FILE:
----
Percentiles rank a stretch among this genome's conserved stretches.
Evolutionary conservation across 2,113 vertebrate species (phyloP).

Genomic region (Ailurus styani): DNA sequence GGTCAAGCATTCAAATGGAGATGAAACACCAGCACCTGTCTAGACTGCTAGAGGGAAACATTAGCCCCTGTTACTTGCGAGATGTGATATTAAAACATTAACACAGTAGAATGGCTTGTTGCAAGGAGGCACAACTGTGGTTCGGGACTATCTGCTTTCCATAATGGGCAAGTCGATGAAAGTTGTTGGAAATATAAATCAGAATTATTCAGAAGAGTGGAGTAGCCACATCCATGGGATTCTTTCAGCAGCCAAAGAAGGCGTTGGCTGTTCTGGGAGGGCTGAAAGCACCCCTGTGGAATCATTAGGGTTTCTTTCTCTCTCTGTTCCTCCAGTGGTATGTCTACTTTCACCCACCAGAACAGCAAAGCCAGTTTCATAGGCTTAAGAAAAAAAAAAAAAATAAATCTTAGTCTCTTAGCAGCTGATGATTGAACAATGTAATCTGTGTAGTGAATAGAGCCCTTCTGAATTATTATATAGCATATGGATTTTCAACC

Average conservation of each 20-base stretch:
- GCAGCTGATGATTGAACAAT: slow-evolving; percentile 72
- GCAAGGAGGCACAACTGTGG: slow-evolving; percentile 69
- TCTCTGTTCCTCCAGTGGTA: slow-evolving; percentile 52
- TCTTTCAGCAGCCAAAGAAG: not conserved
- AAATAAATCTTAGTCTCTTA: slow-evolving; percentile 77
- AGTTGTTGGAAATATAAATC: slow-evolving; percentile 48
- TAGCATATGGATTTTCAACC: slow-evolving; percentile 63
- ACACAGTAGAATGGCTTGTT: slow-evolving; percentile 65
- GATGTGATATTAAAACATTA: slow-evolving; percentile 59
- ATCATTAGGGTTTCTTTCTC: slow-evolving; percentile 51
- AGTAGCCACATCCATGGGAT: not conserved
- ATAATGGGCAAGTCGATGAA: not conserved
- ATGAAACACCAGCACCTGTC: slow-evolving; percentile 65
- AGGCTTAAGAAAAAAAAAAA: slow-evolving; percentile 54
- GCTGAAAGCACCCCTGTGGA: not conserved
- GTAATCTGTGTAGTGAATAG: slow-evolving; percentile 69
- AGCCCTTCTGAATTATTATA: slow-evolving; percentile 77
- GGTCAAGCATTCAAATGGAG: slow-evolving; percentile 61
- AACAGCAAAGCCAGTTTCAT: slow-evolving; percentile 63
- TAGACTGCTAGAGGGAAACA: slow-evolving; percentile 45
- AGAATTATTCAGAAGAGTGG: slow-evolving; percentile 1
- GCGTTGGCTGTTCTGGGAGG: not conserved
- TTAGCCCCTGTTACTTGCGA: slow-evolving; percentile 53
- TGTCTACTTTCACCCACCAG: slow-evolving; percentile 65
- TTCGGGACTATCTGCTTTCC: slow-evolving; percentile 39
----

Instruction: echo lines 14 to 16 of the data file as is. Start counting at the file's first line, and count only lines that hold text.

- ATCATTAGGGTTTCTTTCTC: slow-evolving; percentile 51
- AGTAGCCACATCCATGGGAT: not conserved
- ATAATGGGCAAGTCGATGAA: not conserved